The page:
Repair of isolated aortic coarctation over two decades: impact of surgical approach and associated arch hypoplasia.
A variety of surgical approaches and techniques are used for isolated coarctation repair. We have retrospectively reviewed our results of isolated repair of coarctation over the last 20 years, to establish whether the approach affects clinical outcome and the need for re-intervention.
Two hundred and eighty-eight patients who underwent isolated repair for coarctation of the aorta at Birmingham Children's Hospital between 1991 and 2010 were enrolled in this study. Chart review and the Departmental database were used to determine demographics, operative details and complications.
The majority of patients (n = 237, 82%) underwent surgical repair via thoracotomy techniques, whereas median sternotomy was used in patients where there was associated arch hypoplasia (n = 51, 18%). For all 288 patients, median age at operation was 24 days (range 0-14 years). Between 1991 and 2000, ten patients (6%) underwent repair through midline sternotomy, increasing to 41 patients (36%) between 2001 and 2010. Overall early mortality was 1% and late mortality was 3%. There was a statistically higher re-intervention rate (16%) in the decade 1991-2000, compared to 5% in the period 2001-10 (P = 0.02). In patients with hypoplastic arch, the midline approach has a lower re-intervention rate than thoracotomy (P < 0.001).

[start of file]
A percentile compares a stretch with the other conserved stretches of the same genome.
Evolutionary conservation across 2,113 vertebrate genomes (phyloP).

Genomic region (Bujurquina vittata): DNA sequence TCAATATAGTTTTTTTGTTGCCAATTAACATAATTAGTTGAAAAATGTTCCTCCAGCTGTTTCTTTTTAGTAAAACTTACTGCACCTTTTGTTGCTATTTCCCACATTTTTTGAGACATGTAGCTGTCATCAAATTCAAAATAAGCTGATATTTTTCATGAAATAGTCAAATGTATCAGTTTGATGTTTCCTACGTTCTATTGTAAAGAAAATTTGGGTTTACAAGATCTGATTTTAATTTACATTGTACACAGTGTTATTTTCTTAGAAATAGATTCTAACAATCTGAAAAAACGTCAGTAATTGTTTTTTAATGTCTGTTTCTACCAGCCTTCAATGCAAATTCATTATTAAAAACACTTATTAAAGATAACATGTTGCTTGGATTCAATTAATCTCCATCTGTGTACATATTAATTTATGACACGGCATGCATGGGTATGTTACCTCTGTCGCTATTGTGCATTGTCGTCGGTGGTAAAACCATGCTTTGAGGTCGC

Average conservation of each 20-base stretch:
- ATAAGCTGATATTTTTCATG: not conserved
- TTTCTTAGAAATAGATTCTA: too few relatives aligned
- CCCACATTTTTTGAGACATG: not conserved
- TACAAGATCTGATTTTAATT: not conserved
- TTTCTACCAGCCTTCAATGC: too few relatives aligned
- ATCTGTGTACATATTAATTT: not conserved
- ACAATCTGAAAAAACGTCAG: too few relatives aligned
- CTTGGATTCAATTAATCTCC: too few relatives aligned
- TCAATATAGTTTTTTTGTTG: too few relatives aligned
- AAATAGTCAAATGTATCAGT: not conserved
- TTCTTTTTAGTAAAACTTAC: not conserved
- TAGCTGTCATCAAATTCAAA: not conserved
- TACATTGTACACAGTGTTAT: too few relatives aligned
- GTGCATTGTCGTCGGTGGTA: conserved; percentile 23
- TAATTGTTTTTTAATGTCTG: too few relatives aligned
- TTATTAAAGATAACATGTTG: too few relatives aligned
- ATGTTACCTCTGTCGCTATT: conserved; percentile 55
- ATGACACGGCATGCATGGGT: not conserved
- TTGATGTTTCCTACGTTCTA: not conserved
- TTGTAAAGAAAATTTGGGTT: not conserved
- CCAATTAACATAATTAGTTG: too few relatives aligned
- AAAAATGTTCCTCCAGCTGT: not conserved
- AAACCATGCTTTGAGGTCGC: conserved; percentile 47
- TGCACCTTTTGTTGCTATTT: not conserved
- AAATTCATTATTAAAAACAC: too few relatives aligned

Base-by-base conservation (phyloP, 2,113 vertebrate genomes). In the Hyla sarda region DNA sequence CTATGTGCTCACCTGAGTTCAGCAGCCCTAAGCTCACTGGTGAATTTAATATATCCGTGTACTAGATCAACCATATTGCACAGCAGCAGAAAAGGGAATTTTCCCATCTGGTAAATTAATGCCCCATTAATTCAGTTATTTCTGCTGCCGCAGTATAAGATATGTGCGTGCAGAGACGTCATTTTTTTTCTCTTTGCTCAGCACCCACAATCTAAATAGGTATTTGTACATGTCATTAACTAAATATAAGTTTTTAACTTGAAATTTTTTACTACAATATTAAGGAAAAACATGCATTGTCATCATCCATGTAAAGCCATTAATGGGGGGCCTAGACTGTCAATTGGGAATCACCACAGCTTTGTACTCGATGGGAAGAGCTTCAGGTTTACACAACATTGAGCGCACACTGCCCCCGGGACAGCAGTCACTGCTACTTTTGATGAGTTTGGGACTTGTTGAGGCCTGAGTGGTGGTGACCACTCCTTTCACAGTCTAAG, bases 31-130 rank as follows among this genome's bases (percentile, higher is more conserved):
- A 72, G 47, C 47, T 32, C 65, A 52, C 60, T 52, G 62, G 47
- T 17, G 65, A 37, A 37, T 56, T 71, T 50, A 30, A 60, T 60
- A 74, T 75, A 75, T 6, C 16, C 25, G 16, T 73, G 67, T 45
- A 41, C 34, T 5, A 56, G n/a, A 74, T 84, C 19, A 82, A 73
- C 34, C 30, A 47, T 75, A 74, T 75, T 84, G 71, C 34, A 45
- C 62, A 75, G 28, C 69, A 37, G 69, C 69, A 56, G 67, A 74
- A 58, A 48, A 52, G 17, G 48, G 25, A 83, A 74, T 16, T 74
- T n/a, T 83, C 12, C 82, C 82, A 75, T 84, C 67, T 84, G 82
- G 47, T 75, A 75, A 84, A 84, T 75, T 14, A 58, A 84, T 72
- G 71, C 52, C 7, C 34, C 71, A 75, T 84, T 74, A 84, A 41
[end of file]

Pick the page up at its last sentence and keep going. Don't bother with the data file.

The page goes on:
In our institution, there has been a trend in recent years towards increased use of median sternotomy to repair the aortic arch, which has been associated with a reduced rate of re-intervention. The midline sternotomy approach for coarctation with arch hypoplasia significantly reduces the risk of re-coarctation.
Department of Cardiac Surgery, Birmingham Children's Hospital, Birmingham, UK.
SourceInteractive cardiovascular and thoracic surgery 15:5 2012 Nov pg 865-70
Cardiac Surgical Procedures
Vascular Surgical Procedures
Pub Type(s)Journal Article